Les plus belles ﬂeurs du monde dans le plus beau jardin du
CHARLES PÉGUY, Œuvres en Prose
Located in the 6th Arrondissement, the Jardin du Luxembourg, or the Luxembourg Gardens, at 22.5 hectares, is the second largest public park in Paris. The park is the garden of the French Senate, itself housed in the Luxembourg Palace.
These formal gardens, open to only royalty before the French Revolution, now serve as one of Paris's most popular destinations for relaxation.
The garden is largely devoted to a green parterre of gravel and lawn populated with statues and centred on a large octagonal basin of water, with a central jet of water; in it children sail model boats. The garden is famed for its calm atmosphere and contain over 100 statues, monuments, and fountains, scattered throughout the grounds. Surrounding the central green space are about twenty figures of historical French queens and female saints commissioned by Louis-Philippe in 1848.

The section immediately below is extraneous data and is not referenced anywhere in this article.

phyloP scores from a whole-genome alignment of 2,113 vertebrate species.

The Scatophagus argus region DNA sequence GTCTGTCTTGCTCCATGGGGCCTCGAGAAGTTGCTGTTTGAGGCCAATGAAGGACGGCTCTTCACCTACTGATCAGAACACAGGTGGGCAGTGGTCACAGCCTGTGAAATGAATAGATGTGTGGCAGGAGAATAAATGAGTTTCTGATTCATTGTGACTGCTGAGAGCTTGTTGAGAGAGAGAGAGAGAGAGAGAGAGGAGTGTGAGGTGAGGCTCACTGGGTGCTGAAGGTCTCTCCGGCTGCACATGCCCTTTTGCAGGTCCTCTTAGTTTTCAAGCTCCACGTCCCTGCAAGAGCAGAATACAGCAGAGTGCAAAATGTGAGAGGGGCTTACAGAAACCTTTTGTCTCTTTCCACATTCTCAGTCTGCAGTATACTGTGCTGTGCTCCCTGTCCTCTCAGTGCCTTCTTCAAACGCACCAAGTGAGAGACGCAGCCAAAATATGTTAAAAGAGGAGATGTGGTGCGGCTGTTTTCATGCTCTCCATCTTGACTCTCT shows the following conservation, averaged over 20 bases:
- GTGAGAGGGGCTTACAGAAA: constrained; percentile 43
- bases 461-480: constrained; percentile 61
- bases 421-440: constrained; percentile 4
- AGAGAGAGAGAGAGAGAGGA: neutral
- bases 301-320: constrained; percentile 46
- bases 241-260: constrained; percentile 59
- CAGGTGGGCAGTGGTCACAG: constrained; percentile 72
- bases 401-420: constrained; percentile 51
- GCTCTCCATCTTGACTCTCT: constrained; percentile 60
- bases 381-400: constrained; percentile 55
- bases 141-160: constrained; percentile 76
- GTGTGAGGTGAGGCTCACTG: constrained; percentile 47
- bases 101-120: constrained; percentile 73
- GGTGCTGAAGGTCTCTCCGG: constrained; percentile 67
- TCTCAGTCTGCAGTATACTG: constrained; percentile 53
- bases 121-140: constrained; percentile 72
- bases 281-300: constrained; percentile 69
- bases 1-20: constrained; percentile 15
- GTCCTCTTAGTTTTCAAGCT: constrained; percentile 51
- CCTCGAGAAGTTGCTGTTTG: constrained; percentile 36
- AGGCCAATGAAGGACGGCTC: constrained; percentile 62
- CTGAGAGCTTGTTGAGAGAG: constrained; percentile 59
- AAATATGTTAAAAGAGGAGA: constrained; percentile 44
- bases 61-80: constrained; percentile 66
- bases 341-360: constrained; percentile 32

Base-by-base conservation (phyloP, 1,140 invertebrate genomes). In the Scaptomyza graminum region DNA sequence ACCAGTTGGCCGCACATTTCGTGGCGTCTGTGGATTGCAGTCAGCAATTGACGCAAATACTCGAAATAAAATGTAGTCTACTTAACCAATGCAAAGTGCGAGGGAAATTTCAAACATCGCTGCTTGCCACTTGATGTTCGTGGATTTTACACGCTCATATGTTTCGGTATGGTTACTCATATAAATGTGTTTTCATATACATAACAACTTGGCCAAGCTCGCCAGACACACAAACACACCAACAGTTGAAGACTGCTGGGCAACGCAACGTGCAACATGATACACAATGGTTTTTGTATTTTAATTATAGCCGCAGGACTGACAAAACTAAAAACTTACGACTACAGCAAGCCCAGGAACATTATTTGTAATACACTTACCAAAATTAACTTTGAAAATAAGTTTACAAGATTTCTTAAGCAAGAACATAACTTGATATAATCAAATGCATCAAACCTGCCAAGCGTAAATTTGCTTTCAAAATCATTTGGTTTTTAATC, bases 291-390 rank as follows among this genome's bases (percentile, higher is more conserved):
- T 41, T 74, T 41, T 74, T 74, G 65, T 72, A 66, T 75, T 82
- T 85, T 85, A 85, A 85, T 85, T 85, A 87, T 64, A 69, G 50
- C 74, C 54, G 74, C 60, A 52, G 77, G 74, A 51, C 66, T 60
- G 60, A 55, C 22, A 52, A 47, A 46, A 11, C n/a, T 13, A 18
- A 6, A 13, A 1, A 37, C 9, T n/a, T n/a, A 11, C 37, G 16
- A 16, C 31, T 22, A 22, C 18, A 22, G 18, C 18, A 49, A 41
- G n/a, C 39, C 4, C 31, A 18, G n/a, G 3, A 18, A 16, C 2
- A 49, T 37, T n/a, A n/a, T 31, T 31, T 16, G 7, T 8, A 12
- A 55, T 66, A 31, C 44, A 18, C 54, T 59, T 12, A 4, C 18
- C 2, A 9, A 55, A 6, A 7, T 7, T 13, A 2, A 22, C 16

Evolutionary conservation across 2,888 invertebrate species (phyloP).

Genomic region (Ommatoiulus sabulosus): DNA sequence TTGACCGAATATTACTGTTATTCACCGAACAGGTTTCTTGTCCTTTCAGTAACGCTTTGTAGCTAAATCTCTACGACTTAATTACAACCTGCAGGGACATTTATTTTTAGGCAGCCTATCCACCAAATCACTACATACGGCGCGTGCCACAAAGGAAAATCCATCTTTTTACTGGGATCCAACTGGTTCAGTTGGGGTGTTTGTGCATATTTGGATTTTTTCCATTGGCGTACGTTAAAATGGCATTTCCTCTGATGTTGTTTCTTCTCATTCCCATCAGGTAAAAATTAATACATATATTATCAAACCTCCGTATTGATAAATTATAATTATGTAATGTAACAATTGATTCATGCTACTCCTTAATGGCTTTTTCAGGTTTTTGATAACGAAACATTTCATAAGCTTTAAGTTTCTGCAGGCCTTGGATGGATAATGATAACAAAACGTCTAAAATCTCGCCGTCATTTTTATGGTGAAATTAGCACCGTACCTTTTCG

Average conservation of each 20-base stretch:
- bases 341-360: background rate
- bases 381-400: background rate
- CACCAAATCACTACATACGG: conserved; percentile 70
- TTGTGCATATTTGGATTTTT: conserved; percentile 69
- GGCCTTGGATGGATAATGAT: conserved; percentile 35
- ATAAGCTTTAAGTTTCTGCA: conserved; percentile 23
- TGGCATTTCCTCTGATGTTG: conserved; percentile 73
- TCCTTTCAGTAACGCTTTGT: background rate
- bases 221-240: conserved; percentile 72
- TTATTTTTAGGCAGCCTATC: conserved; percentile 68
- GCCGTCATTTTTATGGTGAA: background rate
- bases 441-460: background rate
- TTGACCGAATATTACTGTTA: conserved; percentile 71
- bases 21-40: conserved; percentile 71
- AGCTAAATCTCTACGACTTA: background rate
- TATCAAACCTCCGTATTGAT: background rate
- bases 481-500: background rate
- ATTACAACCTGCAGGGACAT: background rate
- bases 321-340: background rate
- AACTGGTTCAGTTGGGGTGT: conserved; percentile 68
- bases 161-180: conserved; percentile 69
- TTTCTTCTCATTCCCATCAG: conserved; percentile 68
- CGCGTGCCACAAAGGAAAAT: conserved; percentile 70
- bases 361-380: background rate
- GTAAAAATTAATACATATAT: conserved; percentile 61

The gardens are featured prominently in Victor Hugo's novel Les Misérables. It is here that the principal love story of the novel unfolds.
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